How CODA managed to win the Best Picture award
Until a few weeks ago, no one seemed to really think about the Sian Heder movie CODA, the little family drama that could, would pull off all the Oscar wins, let alone Best Picture. (I certainly didn’t.)
And why would they? With a modest budget of $10 million, it premiered at an all-virtual Sundance Film Festival, with all festival-goers seated at home on their couches. It happened 14 months before those Oscars, which is an extraordinarily long time for a movie to keep gaining momentum. (There’s been quite another Oscar since then.) No Sundance premiere has ever won Best Picture.
Although it featured well-known performers including Marlee Matlin, so far the only deaf person to win an Oscar for her performance (in 1987 for Children of a lesser God), and multi-talented Best Actor winner Troy Kotsur — he had no catchy names or obvious Oscar hooks. CODA, named after the acronym Children of Deaf Adults, is a film about a hearing teenager who works with her deaf parents and brother in their fishing business, but aspires to study music. It is based on a French film (the very similar from 2014 The Aries Family). Much of it is in American Sign Language. It’s sweet, and funny, and a little corny, and very serious.
But here we are: a film distributed by a streaming service has won Best Picture, for the first time in the Oscars’ 94-year history. And against all odds and most predictions until recently, that streaming service wasn’t Netflix, whose movies The power of the dog and Don’t look up were considered among the strongest contenders for the grand prize of the evening. It was Apple TV+, which may be the best streaming service but failed to attract many subscribers in the glut of streamers, especially for its movies.
Service has resumed CODA at Sundance, but it was a big gamble for them. Streamers haven’t fared too well with the Academy when it comes to winning yet. And CODA was released on August 13, 2021, in a pre-pandemic era considered a dead end in the release schedule. It opened in theaters, but not many of them. There wasn’t a lot of buzz. If he lands any guild awards, maybe an Indie Spirit, that would be amazing.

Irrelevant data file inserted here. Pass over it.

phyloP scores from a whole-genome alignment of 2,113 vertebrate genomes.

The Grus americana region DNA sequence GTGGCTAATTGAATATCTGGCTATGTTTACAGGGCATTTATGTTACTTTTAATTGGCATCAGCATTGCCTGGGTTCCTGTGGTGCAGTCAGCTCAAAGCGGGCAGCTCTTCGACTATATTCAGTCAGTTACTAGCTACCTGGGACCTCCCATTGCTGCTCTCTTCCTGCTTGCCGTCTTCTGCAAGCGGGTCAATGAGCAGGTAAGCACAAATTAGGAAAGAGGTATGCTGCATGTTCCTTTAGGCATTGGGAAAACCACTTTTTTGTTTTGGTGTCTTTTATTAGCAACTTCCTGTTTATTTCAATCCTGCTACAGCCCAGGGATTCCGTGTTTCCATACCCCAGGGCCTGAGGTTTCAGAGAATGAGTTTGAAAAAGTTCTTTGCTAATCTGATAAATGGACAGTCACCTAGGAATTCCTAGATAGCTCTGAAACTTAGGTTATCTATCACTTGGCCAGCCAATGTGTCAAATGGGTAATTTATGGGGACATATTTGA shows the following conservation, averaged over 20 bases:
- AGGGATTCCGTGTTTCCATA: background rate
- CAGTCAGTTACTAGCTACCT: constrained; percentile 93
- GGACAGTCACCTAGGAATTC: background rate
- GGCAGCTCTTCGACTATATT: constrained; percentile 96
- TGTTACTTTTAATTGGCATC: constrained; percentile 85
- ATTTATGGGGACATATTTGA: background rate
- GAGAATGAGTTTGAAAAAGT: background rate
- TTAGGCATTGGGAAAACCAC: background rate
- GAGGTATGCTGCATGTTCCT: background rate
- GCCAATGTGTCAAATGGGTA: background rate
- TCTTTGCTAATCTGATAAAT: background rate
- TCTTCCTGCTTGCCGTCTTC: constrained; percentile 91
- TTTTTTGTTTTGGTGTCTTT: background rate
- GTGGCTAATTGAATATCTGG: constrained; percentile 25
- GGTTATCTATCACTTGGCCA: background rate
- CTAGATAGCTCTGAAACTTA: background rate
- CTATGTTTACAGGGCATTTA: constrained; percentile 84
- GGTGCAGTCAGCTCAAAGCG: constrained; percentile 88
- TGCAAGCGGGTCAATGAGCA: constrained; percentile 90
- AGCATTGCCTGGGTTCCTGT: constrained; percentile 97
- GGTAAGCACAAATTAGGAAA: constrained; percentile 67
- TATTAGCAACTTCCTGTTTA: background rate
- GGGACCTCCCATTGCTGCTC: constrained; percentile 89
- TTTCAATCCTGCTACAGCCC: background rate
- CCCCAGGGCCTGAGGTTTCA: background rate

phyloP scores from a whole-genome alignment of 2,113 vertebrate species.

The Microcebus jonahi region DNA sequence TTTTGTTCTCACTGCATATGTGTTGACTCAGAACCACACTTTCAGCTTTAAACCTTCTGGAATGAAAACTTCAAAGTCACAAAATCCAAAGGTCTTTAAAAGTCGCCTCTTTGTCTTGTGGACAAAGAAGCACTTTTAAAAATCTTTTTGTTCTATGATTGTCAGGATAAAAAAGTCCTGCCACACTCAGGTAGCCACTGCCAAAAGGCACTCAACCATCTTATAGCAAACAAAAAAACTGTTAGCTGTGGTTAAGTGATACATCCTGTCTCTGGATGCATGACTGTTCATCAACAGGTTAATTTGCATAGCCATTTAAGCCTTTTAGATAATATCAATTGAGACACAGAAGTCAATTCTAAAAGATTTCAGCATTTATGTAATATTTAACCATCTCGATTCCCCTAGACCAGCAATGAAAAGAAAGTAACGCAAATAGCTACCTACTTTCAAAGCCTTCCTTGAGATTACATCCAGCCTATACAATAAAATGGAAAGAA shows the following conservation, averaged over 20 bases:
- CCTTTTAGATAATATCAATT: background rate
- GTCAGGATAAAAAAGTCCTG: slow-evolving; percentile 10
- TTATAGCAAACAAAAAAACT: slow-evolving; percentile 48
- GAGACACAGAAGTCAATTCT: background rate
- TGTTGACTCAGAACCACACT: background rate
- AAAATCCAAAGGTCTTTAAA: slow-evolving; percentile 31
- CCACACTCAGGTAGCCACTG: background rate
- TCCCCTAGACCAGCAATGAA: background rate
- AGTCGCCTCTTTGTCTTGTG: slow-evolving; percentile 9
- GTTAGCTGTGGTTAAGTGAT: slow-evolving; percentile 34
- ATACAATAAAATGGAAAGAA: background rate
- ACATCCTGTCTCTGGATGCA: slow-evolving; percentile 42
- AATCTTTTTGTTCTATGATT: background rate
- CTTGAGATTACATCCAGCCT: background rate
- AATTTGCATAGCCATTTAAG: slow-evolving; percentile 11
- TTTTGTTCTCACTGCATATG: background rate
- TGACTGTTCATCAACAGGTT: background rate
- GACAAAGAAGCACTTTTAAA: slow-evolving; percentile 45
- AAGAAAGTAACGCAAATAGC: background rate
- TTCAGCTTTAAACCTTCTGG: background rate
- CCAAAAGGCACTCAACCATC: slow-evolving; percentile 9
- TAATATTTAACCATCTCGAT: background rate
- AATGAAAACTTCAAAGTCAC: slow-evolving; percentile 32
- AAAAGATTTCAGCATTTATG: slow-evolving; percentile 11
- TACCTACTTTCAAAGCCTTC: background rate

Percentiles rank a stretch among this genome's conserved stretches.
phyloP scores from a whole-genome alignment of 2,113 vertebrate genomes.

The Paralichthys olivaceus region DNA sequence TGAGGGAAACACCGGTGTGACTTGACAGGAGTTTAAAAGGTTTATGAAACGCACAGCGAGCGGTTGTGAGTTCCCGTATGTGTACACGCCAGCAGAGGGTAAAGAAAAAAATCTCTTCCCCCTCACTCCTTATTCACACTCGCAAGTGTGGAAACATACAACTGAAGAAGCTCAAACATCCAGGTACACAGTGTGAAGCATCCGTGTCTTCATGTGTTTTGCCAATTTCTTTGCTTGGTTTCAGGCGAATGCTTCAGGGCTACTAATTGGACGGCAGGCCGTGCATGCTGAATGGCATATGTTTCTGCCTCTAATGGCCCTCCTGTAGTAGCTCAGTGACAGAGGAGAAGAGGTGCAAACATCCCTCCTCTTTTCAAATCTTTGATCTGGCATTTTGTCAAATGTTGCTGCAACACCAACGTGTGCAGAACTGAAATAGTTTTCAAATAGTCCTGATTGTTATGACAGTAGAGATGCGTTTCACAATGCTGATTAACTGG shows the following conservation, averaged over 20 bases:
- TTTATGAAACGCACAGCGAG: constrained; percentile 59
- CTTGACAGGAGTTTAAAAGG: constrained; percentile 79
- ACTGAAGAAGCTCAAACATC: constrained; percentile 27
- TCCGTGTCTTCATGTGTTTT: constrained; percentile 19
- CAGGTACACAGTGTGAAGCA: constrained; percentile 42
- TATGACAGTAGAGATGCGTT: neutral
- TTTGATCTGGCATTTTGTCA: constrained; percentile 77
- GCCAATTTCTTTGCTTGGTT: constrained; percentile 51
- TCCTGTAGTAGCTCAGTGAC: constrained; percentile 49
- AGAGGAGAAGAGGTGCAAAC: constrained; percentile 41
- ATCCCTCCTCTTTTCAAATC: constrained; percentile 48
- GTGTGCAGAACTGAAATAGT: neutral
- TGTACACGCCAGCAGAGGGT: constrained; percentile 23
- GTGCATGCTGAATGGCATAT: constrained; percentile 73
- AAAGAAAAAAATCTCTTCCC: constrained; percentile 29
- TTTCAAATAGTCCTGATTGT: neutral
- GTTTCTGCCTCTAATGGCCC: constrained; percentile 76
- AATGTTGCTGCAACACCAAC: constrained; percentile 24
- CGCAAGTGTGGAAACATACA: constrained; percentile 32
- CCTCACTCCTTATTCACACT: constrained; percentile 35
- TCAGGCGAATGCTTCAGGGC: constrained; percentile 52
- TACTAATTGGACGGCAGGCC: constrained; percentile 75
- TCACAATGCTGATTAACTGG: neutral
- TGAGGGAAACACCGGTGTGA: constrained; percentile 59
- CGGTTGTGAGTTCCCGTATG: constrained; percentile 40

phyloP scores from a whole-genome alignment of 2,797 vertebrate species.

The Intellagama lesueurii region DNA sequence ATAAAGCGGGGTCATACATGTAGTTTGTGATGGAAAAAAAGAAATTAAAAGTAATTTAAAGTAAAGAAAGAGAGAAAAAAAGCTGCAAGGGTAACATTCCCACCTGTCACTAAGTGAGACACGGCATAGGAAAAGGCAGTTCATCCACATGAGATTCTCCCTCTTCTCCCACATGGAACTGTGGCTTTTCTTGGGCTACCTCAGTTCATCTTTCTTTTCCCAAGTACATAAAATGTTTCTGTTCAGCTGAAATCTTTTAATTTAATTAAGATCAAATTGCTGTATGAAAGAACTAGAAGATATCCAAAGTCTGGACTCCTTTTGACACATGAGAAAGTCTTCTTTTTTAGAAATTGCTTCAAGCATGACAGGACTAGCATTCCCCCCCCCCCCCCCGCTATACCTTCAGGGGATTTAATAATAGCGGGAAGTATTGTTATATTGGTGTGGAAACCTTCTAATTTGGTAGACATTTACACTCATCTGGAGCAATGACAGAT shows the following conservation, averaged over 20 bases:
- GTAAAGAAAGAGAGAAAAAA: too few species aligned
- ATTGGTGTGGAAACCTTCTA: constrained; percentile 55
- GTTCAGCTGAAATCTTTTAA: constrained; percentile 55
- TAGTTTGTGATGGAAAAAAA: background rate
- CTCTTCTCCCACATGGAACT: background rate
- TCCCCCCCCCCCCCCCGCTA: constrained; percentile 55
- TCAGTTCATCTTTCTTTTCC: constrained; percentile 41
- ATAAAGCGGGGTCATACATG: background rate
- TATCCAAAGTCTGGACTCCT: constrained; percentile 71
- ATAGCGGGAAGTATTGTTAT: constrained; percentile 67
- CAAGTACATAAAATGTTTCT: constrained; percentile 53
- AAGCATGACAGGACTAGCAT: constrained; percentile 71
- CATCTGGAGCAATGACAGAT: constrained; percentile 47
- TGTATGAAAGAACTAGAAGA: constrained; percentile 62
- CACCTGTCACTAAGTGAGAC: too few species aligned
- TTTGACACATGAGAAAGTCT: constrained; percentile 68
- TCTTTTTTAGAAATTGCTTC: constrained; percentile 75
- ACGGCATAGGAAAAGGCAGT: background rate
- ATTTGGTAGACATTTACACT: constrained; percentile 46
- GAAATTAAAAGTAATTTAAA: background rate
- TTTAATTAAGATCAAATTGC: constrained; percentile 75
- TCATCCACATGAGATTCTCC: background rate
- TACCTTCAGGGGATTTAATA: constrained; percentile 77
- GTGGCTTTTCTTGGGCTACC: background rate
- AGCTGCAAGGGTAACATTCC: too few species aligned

It’s hard to say exactly what happened, but looking at the timeline, you can sort of guess. The film’s fortunes seemed to turn when, in late February, the film won the award for its ensemble cast. Kotsur also won for her performance that night and began winning awards: a BAFTA, Critics’ Choice, Independent Spirit. And the weekend before the Oscars, when the movie won the Writers Guild Best Adapted Screenplay award and the Producer’s Guild top prize, it started to look like the little movie that might actually be a snowball. starting to roll down the hill.
Plus, it’s just… really nice to look at. There’s a loving, imperfect family, a teenager with big dreams and heartbreaking times. Never underestimate the power of a movie that makes people feel a little verklempt at the end and feel like they’re contributing to an overlooked problem — in this case, the difficulties Deaf people may have navigating a world heavily biased in favor of hearing. If voters hadn’t seen the movie when it was released, the barrage of awards would grab their attention – and it might have seemed like a great option, especially for those who might have been weary of the talk of other movies.